About 1 1/2 pounds (750 g) fresh apricots, pitted and halved (do not peel)
Confectioners’ sugar, for garnish

Preheat the oven to 350°F (175°C). Butter the bottom and sides of a muffin tin. Set aside.

Make the pastry:
In a large bowl, combine the melted butter and the sugar, and using a wooden spoon, stir to blend. Add the remaining ingredients and stir to form a soft, cookie-like dough. Transfer the dough to the center of the buttered muffin tin. Using the tips of your fingers, evenly press the pastry along the bottom and up the sides. The pastry will be quite thin.

Place the pan in the center of the oven and bake until the dough is slightly puffy and set, 5-8 minutes. Sprinkle leftover ground almonds over the bottom of the crust. (This will prevent the crust from becoming soggy.)

Meanwhile make the filling:
In a medium-size bowl, combine the crème fraîche, egg, extracts and honey and whisk to blend. Whisk in the flour.

Pour the filling evenly over the pastry. Overlap the halved apricots, cut side up, at an angle in the creme filled tartlettes.

Place the baking sheet in the center of the oven and bake until the filling is firm and the pastry is a deep golden brown, 25-30 minutes. The apricots will shrivel slightly. Remove from the oven and immediately sprinkle with confectioners’ sugar. Place the tart on a rack to cool. Sprinkle again with confectioners’ sugar just before serving. Voilà!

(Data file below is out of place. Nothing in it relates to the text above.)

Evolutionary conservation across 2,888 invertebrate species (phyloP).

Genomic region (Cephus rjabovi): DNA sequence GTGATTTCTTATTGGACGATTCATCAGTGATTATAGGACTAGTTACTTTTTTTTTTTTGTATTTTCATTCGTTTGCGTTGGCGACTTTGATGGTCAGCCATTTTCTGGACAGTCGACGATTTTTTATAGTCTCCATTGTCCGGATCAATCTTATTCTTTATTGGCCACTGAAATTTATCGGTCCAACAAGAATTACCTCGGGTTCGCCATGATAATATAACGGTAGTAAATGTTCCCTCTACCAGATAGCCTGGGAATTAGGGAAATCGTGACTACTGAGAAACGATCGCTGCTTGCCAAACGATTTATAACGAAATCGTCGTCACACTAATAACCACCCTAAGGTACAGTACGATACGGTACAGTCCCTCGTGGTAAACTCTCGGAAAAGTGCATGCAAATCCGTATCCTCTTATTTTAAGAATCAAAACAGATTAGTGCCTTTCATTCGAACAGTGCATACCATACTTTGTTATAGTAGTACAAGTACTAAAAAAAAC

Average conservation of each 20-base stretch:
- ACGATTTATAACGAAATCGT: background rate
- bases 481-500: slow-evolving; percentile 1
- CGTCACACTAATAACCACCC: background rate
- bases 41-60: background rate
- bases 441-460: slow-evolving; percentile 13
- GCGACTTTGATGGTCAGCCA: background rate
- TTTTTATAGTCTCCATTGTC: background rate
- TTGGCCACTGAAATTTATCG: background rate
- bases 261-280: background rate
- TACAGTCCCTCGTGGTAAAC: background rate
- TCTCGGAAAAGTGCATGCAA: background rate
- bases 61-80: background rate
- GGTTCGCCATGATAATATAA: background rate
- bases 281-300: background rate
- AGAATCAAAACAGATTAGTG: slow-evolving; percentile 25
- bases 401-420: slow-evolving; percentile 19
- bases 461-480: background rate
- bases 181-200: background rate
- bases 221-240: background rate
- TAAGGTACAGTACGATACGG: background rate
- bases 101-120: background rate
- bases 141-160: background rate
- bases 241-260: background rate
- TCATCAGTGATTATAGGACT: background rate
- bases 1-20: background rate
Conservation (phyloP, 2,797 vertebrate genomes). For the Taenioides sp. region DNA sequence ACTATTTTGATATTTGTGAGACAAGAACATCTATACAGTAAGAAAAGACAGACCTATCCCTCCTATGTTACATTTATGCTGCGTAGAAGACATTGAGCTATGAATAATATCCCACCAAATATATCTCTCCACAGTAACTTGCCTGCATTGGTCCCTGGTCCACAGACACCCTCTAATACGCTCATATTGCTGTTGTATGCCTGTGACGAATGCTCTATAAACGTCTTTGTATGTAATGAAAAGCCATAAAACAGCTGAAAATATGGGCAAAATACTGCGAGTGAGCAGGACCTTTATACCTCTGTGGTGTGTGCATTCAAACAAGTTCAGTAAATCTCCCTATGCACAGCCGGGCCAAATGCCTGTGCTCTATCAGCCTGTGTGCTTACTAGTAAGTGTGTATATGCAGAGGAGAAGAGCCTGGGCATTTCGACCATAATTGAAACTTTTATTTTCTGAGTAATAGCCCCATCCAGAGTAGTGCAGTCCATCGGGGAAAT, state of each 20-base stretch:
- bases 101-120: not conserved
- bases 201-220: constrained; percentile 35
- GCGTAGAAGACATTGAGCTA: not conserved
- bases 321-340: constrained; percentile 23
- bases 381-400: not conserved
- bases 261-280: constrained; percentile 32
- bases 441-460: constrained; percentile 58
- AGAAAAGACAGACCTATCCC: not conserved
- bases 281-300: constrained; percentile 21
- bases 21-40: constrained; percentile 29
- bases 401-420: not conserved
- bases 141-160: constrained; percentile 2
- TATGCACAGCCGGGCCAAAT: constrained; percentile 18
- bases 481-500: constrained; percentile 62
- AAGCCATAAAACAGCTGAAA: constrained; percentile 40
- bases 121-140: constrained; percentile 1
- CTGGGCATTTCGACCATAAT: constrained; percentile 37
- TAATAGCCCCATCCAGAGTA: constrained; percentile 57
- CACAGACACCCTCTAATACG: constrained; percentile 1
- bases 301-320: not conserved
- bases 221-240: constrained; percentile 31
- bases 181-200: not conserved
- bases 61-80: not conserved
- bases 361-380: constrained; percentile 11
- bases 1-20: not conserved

Souvenirs, peregrinations, ever-smiling.

To peregrinate. The namesake of my old blog. It means to travel or wander with the intention of returning to the same place you start. I have in no way completed my wanderings, but I have returned to where I started: Santa Fe, New Mexico. It took me 13 months to get back here. Within that time, I mastered headstands at an Indian ashram, hiked to remote Western Nepalese villages for food insecurity research, and bought a pair of Goodwill overalls to outfit a  new gardening obsession back in Davidson. Over the course of these adventures, I went by several titles. In India, I was dubbed Maa-Aarti by my white linen-clad guru. In Nepal, I was strictly “the ever-smiling foreigner” खुसीमा बिदेशि (khushi bideshi). In Davidson, I became the girl who goes to class in dirty overalls. I realize I’m not the same person I was a year ago, but yet I am still somehow me.

Thus I decided to restart this blog. I intend it to be a chronicle of life through food. As Molly Wizenberg writes,

“When I walk in to my kitchen today, I am not alone. Whether we know it or not, none of us is. We bring fathers and mothers and kitchen tables and every meal we have ever eaten. Food is never just food. It’s also a way of getting at something else: who we are, who we have been, and who we want to be.”

I hope that the stories and recipes I share here will nourish you. I hope that we can, together, eat our way toward the light. Aarti.